Morning top 5: Error in rental cap legislation; no bilateral deal for Ireland; and promissory note judgement

The top stories this Friday morning

The Dáil will today try and pass legislation to put rent certainty in place before the New Year.

Last night an error was noticed that would have resulted in rises of 8% in the pressure zones of Dublin and Cork - rather than the 4% intended.

The Housing Minister Simon Coveney moved an amendment to ensure the issue was fixed.

He said he would double check the bill overnight.


Enda Kenny has ruled out looking for a side deal with the UK before the Brexit talks begin.

The Taoiseach says Ireland has to act hand-in-hand with the other 26 countries who will be staying within the union.

The UK House of Lords has suggested a bilateral deal with Ireland would be the best way to guarantee the future of Northern Ireland and the border.

But leaving a summit of EU leaders in Brussels last night, Mr Kenny ruled out the idea.


It is feared strike action by nurses could close hospital beds.

The Irish Nurses and Midwives Organisation (INMO) voted overwhelmingly in favour of strike action yesterday in their ongoing dispute over pay and conditions.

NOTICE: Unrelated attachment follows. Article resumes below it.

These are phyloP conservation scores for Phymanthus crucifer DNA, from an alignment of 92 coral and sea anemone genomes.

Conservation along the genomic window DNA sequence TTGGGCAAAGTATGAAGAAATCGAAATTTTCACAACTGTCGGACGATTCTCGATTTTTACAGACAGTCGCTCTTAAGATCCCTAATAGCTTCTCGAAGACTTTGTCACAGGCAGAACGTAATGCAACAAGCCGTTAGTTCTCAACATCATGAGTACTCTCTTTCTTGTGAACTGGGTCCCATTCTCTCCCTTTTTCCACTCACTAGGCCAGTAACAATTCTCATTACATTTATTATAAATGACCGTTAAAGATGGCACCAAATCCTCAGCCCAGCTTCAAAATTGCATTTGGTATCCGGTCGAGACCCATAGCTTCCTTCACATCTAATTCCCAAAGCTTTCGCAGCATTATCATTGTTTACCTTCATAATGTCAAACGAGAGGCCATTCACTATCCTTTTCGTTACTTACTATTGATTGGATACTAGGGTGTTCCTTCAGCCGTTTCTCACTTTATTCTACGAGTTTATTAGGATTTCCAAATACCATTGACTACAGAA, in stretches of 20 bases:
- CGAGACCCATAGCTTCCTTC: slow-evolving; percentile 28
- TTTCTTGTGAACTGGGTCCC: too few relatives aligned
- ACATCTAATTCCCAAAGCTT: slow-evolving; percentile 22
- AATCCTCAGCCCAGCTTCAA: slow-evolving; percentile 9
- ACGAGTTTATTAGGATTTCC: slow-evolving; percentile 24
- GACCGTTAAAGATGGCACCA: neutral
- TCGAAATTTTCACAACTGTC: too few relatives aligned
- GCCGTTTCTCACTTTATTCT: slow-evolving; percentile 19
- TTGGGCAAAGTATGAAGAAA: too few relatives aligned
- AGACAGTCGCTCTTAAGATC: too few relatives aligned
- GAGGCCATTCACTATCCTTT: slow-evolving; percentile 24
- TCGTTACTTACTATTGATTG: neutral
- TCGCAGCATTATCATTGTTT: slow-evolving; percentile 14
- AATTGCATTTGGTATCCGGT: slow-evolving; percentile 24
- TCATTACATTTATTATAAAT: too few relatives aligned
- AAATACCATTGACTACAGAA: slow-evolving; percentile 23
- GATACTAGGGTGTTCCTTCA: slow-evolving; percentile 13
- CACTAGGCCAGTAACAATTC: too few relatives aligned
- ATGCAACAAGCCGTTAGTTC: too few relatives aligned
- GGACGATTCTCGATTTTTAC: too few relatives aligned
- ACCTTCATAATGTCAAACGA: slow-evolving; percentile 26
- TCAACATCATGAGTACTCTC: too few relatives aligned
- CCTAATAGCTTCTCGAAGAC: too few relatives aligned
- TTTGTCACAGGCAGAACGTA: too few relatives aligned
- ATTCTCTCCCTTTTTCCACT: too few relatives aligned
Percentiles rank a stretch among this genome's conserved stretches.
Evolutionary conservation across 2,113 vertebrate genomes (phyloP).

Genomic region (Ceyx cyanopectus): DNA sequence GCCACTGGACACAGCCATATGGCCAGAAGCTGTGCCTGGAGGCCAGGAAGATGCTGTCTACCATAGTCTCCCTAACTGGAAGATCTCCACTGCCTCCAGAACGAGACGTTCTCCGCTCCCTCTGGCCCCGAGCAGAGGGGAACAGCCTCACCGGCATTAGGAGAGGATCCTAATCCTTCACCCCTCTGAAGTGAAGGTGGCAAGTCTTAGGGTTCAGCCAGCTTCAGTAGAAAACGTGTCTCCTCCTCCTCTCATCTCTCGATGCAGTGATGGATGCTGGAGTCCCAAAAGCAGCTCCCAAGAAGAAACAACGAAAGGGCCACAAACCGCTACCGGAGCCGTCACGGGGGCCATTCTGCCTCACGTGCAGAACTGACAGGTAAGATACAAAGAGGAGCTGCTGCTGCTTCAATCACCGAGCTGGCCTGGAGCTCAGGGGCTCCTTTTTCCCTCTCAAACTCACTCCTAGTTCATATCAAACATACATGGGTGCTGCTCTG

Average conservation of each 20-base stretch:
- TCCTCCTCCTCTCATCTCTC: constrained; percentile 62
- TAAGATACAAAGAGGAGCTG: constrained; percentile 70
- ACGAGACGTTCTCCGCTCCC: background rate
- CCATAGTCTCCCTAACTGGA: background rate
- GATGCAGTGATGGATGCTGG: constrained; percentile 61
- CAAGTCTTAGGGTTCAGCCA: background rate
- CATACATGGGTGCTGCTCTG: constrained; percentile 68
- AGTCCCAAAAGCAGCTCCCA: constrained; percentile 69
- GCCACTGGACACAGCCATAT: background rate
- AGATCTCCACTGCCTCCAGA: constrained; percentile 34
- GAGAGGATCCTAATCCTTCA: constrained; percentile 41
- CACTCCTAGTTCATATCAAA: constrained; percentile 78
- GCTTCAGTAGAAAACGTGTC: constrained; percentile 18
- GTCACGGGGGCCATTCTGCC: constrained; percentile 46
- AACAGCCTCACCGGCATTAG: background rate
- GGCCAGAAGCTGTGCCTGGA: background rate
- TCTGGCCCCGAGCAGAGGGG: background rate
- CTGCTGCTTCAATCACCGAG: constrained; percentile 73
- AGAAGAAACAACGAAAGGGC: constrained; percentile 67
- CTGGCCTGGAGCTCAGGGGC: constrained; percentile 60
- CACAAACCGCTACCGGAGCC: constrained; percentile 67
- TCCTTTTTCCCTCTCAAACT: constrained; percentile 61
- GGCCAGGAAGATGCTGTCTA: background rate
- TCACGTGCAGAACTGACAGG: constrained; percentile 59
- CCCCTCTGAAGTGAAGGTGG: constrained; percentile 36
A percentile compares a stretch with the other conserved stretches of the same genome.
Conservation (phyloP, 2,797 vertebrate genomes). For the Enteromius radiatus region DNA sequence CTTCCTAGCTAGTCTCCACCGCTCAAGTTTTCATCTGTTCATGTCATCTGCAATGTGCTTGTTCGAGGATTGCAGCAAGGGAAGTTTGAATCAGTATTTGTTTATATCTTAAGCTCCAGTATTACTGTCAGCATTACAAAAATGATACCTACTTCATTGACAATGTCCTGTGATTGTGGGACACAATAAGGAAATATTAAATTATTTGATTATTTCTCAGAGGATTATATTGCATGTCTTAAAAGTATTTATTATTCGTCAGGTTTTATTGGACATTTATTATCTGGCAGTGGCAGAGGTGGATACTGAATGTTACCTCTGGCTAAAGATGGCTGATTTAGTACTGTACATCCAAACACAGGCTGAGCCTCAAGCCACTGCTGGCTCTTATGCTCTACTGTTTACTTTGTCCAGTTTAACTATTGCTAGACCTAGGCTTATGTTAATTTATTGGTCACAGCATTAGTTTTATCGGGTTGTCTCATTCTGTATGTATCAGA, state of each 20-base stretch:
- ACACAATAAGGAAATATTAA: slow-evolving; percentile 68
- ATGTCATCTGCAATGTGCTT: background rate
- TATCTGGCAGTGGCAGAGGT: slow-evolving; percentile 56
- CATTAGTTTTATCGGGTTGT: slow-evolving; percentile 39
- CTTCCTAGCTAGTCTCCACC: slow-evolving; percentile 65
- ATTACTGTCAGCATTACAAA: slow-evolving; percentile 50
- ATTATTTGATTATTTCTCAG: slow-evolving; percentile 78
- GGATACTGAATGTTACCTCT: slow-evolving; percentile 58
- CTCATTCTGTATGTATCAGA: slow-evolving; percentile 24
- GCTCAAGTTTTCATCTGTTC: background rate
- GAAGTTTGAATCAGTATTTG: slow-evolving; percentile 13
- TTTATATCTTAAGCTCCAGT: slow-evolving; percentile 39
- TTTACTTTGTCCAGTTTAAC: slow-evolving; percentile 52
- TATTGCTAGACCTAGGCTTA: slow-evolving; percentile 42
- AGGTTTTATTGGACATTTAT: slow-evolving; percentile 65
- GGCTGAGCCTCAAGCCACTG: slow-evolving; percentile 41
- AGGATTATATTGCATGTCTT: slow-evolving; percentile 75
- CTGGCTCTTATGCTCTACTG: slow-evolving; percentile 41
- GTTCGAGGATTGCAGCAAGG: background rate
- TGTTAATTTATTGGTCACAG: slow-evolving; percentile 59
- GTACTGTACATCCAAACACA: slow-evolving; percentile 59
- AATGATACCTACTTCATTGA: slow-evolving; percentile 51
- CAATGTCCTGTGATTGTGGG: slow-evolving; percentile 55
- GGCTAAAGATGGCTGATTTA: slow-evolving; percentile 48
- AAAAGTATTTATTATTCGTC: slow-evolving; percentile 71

General-secretary of the union Liam Doran says more needs to be done to keep nurses here.


President Obama has promised to take action against Russia for alleged interfering in the US election to rig the outcome for Donald Trump.

White House spokesman Josh Earnest claims there is strong evidence from intelligence agencies to suggest Vladimir Putin personally supervised cyber attacks.

In October, the US government formally accused Russia of cyberattacks.

President Obama last week ordered a review by intelligence agencies, set to be completed before he leaves office on January 20th.


The Supreme Court is due to deliver judgment today in Joan Collins' appeal over the High Court's rejection of her challenge to the promissory notes.

The Independent TD claims the issuing of the controversial IOUs to bail out Anglo Irish Bank and other financial institutions was unconstitutional.

The €31bn promissory notes were issued to allow Anglo Irish Bank and other financial institutions to get emergency funding from the Central Bank.